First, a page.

AN205      Half Unit
The Anthropology of Melanesia

This information is for the 2013/14 session.

Teacher responsible

Dr Michael W. Scott, OLD 6.16


This course is available on the BA in Anthropology and Law, BA in Social Anthropology and BSc in Social Anthropology. This course is available as an outside option to students on other programmes where regulations permit and to General Course students.


Undergraduates should have completed an introductory course in anthropology unless granted exemption from the course teacher

Course content

This course provides an introduction to the culture area in the southwest Pacific Ocean known as Melanesia through an examination of classic and contemporary ethnography of Papua New Guinea, Solomon Islands, Vanuatu, New Caledonia and Fiji.

In the 1880s a hereditary Fijian priest named Dugamoi claimed to have acquired supernatural powers through initiatory out-of-body experiences and prophesied the imminent transformation of the Fijian social order: soon the European colonial rulers would become subject to Fijians and Fijian chiefs would serve the commoners. The wealth of Europeans – cloth, tinned goods, and other manufactured items – would all flow spontaneously and prodigiously to Fiji.

In 1919 the 'Vailala Madness' inspired the followers of Evara on the south coast of what is now Papua New Guinea with expectations that the spirits of their ancestors were about to arrive in a huge steamer bearing abundant supplies of flour, rice, tobacco, and knives and transferring control of trade in these goods from whites to blacks.

In the 1940s, Tsek instructed the people of the island of Espiritu Santo (in present-day Vanuatu) to prepare for the advent of cargo-laden Americans by killing their livestock, burning their villages, going naked, and living in communal antinomian anticipation of a new world order.

Collectively labelled 'cargo cults', such religious and political movements have, since the middle of the twentieth century, become iconic for many of the geographic and cultural area known as Melanesia. By tracking the classic ethnographic construction, late twentieth-century critique, and recent reassessment of this category, the course offers a thematically-centred survey of key themes in the anthropology of Melanesia.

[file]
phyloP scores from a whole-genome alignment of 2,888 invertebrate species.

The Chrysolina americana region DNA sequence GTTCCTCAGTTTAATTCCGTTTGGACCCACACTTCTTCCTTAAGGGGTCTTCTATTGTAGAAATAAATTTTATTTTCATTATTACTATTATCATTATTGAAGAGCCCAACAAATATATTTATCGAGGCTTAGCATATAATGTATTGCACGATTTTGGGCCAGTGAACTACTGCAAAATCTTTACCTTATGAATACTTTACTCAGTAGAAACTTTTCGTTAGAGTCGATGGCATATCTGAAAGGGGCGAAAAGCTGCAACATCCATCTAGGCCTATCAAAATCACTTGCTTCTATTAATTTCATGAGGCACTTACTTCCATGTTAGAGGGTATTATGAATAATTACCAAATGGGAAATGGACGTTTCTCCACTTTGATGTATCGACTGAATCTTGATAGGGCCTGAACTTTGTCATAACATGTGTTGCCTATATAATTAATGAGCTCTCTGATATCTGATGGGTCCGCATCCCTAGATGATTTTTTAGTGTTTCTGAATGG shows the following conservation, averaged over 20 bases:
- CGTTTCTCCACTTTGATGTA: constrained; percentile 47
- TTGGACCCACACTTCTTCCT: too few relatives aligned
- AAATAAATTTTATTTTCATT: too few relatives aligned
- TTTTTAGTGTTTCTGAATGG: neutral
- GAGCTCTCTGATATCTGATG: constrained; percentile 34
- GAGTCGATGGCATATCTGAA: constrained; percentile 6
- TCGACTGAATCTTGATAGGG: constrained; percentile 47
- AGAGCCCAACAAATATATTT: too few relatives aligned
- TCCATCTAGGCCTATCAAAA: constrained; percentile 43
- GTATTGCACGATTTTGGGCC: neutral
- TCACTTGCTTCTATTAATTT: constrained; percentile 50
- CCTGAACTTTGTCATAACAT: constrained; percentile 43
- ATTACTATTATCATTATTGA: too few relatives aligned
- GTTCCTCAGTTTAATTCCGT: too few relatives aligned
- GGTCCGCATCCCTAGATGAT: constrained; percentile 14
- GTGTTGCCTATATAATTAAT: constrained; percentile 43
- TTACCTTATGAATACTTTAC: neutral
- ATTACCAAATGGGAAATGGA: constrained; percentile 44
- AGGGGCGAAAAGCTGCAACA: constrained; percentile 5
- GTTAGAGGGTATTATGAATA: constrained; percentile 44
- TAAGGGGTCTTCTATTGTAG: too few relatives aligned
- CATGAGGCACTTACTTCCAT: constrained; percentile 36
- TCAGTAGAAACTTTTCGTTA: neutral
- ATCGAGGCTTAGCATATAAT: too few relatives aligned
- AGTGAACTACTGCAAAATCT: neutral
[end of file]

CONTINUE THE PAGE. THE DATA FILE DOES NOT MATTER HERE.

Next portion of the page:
Questions and topics considered include: what is 'Melanesia'? Is 'Melanesia' still a useful concept? The place of Melanesia in the history of anthropological theory; cosmologies, mythologies and religious practices; spatiality and emplacement; leadership and community formation; knowledge and secrecy; exchange; gender, race, personhood, and sociality; colonial histories; custom politics; indigenous Christianities; decolonization, nationalism and ethnogenesis; and Melanesian modernities.


10 hours of lectures and 10 hours of classes in the MT.

Formative coursework

Students are expected to prepare discussion material for presentation in classes and are required to write assessment essays.

Indicative reading

I Bashkow, The Meaning of Whitemen: Race and Modernity in the Orokaiva Cultural World; J Bonnemaison, The Tree and the Canoe: History and Ethnogeography of Tanna; K Burridge, Mambu; J G Carrier (Ed), History and Tradition in Melanesian Anthropology; R J Foster (Ed), Nation Making: Emergent Identities in Postcolonial Melanesia; H Jebens (Ed), Cargo, Cult and Culture Critique; M Kaplan, Neither Cargo Nor Cult: Ritual Politics and the Colonial Imagination in Fiji; R M Keesing, Custom and Confrontation; A Lattas, Dreams, Madness, and Fairy Tales in New Britain; P Lawrence, Road Belong Cargo: A Study of the Cargo Movement in the Southern Madang District, New Guinea; J Leach, Creative Land: Place and Procreation on the Rai Coast of Papua New Guinea; J Robbins, Becoming Sinners: Christianity and Moral Torment in a Papua New Guinea Society; M W Scott, The Severed Snake: Matrilineages, Making Place, and a Melanesian Christianity in Southeast Solomon Islands; M Strathern, The Gender of the Gift; H Whitehouse, Arguments and Icons: Divergent Modes of Religiosity; M Tabani and M Abong, Kago, Kastom and Kalja: The Study of Indigenous Movements in Melanesia Today; P Worsley, The Trumpet Shall Sound: A Study of 'Cargo' Cults in Melanesia. Detailed reading lists are provided at the beginning of the course.


Exam (70%, duration: 2 hours) in the main exam period.
Essay (30%, 2500 words) in the MT.

Key facts

Department: Anthropology

Total students 2012/13: Unavailable

Average class size 2012/13: Unavailable

Value: Half Unit

Guidelines for interpreting course guide information